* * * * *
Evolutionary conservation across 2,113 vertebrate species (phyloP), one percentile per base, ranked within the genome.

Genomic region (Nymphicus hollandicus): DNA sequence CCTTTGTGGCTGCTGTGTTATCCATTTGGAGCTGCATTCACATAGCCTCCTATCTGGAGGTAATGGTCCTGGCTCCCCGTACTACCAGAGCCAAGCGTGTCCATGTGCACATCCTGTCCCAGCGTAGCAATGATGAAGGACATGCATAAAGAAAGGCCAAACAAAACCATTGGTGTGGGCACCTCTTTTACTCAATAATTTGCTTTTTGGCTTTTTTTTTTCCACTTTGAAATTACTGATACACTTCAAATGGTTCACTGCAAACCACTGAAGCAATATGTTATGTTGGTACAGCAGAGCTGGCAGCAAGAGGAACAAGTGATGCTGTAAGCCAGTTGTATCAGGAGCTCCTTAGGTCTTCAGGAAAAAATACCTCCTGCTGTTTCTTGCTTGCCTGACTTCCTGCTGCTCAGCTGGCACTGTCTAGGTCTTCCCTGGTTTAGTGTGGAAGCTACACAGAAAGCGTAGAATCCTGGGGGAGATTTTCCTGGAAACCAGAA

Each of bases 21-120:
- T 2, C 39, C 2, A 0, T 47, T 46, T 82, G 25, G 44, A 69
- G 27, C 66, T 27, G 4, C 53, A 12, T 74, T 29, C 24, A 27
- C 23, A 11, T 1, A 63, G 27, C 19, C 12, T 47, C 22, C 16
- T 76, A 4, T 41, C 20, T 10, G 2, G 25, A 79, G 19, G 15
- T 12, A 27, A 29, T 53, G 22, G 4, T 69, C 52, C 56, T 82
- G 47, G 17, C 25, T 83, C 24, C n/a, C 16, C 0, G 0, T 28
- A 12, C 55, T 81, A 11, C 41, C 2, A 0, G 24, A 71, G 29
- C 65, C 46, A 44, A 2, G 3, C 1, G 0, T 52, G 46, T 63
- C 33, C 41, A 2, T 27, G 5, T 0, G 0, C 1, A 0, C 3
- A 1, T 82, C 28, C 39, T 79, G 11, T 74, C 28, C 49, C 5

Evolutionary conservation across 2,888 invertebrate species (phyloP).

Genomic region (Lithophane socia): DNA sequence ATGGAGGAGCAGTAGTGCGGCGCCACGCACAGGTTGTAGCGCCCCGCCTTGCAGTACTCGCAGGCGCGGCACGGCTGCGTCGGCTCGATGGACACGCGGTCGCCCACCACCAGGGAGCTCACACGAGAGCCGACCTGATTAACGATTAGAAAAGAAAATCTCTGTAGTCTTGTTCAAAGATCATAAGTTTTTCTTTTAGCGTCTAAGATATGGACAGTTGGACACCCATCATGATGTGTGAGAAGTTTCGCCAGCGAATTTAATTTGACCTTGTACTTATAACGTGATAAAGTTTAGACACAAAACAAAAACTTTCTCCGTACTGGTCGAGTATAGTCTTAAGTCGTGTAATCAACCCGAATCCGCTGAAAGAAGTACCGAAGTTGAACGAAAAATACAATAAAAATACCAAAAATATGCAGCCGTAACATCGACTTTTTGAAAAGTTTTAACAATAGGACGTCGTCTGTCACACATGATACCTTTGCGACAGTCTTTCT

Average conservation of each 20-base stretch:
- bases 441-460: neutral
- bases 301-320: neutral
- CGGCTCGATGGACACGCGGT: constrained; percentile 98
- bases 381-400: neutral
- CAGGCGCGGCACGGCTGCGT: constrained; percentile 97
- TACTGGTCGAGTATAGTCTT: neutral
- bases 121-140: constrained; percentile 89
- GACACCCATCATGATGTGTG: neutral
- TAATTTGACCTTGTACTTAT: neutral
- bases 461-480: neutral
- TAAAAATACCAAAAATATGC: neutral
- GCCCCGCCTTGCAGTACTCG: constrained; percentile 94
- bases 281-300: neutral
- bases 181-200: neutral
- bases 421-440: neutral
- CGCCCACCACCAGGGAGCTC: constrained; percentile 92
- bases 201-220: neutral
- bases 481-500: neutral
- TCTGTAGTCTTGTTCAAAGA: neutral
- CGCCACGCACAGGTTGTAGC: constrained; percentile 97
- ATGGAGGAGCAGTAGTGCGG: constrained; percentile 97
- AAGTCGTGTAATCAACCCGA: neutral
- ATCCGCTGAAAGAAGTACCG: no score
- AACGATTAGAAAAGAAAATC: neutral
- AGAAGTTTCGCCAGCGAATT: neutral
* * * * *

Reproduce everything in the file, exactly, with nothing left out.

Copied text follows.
Evolutionary conservation across 2,113 vertebrate species (phyloP), one percentile per base, ranked within the genome.

Genomic region (Nymphicus hollandicus): DNA sequence CCTTTGTGGCTGCTGTGTTATCCATTTGGAGCTGCATTCACATAGCCTCCTATCTGGAGGTAATGGTCCTGGCTCCCCGTACTACCAGAGCCAAGCGTGTCCATGTGCACATCCTGTCCCAGCGTAGCAATGATGAAGGACATGCATAAAGAAAGGCCAAACAAAACCATTGGTGTGGGCACCTCTTTTACTCAATAATTTGCTTTTTGGCTTTTTTTTTTCCACTTTGAAATTACTGATACACTTCAAATGGTTCACTGCAAACCACTGAAGCAATATGTTATGTTGGTACAGCAGAGCTGGCAGCAAGAGGAACAAGTGATGCTGTAAGCCAGTTGTATCAGGAGCTCCTTAGGTCTTCAGGAAAAAATACCTCCTGCTGTTTCTTGCTTGCCTGACTTCCTGCTGCTCAGCTGGCACTGTCTAGGTCTTCCCTGGTTTAGTGTGGAAGCTACACAGAAAGCGTAGAATCCTGGGGGAGATTTTCCTGGAAACCAGAA

Each of bases 21-120:
- T 2, C 39, C 2, A 0, T 47, T 46, T 82, G 25, G 44, A 69
- G 27, C 66, T 27, G 4, C 53, A 12, T 74, T 29, C 24, A 27
- C 23, A 11, T 1, A 63, G 27, C 19, C 12, T 47, C 22, C 16
- T 76, A 4, T 41, C 20, T 10, G 2, G 25, A 79, G 19, G 15
- T 12, A 27, A 29, T 53, G 22, G 4, T 69, C 52, C 56, T 82
- G 47, G 17, C 25, T 83, C 24, C n/a, C 16, C 0, G 0, T 28
- A 12, C 55, T 81, A 11, C 41, C 2, A 0, G 24, A 71, G 29
- C 65, C 46, A 44, A 2, G 3, C 1, G 0, T 52, G 46, T 63
- C 33, C 41, A 2, T 27, G 5, T 0, G 0, C 1, A 0, C 3
- A 1, T 82, C 28, C 39, T 79, G 11, T 74, C 28, C 49, C 5

Evolutionary conservation across 2,888 invertebrate species (phyloP).

Genomic region (Lithophane socia): DNA sequence ATGGAGGAGCAGTAGTGCGGCGCCACGCACAGGTTGTAGCGCCCCGCCTTGCAGTACTCGCAGGCGCGGCACGGCTGCGTCGGCTCGATGGACACGCGGTCGCCCACCACCAGGGAGCTCACACGAGAGCCGACCTGATTAACGATTAGAAAAGAAAATCTCTGTAGTCTTGTTCAAAGATCATAAGTTTTTCTTTTAGCGTCTAAGATATGGACAGTTGGACACCCATCATGATGTGTGAGAAGTTTCGCCAGCGAATTTAATTTGACCTTGTACTTATAACGTGATAAAGTTTAGACACAAAACAAAAACTTTCTCCGTACTGGTCGAGTATAGTCTTAAGTCGTGTAATCAACCCGAATCCGCTGAAAGAAGTACCGAAGTTGAACGAAAAATACAATAAAAATACCAAAAATATGCAGCCGTAACATCGACTTTTTGAAAAGTTTTAACAATAGGACGTCGTCTGTCACACATGATACCTTTGCGACAGTCTTTCT

Average conservation of each 20-base stretch:
- bases 441-460: neutral
- bases 301-320: neutral
- CGGCTCGATGGACACGCGGT: constrained; percentile 98
- bases 381-400: neutral
- CAGGCGCGGCACGGCTGCGT: constrained; percentile 97
- TACTGGTCGAGTATAGTCTT: neutral
- bases 121-140: constrained; percentile 89
- GACACCCATCATGATGTGTG: neutral
- TAATTTGACCTTGTACTTAT: neutral
- bases 461-480: neutral
- TAAAAATACCAAAAATATGC: neutral
- GCCCCGCCTTGCAGTACTCG: constrained; percentile 94
- bases 281-300: neutral
- bases 181-200: neutral
- bases 421-440: neutral
- CGCCCACCACCAGGGAGCTC: constrained; percentile 92
- bases 201-220: neutral
- bases 481-500: neutral
- TCTGTAGTCTTGTTCAAAGA: neutral
- CGCCACGCACAGGTTGTAGC: constrained; percentile 97
- ATGGAGGAGCAGTAGTGCGG: constrained; percentile 97
- AAGTCGTGTAATCAACCCGA: neutral
- ATCCGCTGAAAGAAGTACCG: no score
- AACGATTAGAAAAGAAAATC: neutral
- AGAAGTTTCGCCAGCGAATT: neutral